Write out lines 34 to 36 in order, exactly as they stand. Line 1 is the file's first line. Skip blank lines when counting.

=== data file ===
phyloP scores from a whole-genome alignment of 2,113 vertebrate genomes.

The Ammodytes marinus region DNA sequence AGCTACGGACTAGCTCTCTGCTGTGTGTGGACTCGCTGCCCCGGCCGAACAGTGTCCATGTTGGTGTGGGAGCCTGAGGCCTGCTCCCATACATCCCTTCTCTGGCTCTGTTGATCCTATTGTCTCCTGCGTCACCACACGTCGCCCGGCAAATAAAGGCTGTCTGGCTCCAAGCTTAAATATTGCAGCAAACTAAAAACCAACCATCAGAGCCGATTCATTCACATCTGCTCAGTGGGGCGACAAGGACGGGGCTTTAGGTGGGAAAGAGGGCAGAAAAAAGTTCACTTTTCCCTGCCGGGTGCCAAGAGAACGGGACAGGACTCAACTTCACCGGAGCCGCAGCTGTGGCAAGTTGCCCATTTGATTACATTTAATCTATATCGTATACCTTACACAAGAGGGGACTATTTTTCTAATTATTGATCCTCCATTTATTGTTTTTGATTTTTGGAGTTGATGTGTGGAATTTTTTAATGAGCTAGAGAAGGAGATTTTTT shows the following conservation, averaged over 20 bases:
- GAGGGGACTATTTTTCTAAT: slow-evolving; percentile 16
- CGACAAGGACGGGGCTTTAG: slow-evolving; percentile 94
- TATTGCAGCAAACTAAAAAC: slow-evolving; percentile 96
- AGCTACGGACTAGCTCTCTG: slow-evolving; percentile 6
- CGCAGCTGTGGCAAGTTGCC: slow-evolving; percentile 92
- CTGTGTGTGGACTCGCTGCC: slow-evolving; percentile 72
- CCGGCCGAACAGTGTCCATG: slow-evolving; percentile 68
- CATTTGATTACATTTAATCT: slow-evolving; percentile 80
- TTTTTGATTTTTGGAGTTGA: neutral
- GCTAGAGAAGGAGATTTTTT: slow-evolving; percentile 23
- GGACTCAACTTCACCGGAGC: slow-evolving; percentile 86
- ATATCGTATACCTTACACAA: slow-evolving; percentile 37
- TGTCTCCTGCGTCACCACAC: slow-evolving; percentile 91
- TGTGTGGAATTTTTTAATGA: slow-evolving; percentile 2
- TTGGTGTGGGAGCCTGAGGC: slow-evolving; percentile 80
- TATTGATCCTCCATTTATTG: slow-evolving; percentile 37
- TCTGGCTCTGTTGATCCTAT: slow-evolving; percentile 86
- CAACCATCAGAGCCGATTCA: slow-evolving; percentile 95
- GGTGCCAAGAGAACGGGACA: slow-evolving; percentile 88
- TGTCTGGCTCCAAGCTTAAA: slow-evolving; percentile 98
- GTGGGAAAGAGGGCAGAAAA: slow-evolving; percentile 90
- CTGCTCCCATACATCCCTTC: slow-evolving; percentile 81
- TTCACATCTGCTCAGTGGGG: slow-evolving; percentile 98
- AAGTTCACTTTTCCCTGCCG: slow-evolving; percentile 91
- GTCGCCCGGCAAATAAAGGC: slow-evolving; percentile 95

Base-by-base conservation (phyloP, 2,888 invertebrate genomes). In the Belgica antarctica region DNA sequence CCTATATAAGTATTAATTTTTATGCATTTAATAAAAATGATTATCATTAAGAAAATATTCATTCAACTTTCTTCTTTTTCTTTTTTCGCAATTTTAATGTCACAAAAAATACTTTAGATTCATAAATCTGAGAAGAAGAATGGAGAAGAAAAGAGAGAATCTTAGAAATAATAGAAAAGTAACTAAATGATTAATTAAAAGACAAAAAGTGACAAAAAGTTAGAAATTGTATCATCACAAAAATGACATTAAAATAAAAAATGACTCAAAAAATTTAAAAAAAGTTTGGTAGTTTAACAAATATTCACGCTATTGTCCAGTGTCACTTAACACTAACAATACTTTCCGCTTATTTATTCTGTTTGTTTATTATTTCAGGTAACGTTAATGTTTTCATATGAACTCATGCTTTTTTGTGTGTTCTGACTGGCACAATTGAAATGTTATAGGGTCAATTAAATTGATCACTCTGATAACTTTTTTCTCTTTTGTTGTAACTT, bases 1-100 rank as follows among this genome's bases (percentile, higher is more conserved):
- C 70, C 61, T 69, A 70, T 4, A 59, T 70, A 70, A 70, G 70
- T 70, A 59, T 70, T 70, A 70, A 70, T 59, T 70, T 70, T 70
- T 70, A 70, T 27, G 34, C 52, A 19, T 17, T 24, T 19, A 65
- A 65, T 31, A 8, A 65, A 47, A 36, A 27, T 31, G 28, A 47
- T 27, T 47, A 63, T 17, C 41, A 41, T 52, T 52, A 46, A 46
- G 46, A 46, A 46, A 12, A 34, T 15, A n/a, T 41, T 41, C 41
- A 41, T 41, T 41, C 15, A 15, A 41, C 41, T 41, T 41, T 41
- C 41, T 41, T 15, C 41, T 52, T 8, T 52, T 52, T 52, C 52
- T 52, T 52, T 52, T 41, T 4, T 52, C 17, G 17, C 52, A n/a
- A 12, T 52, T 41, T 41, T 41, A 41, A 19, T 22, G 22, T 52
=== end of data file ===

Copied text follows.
- G 46, A 46, A 46, A 12, A 34, T 15, A n/a, T 41, T 41, C 41
- A 41, T 41, T 41, C 15, A 15, A 41, C 41, T 41, T 41, T 41
- C 41, T 41, T 15, C 41, T 52, T 8, T 52, T 52, T 52, C 52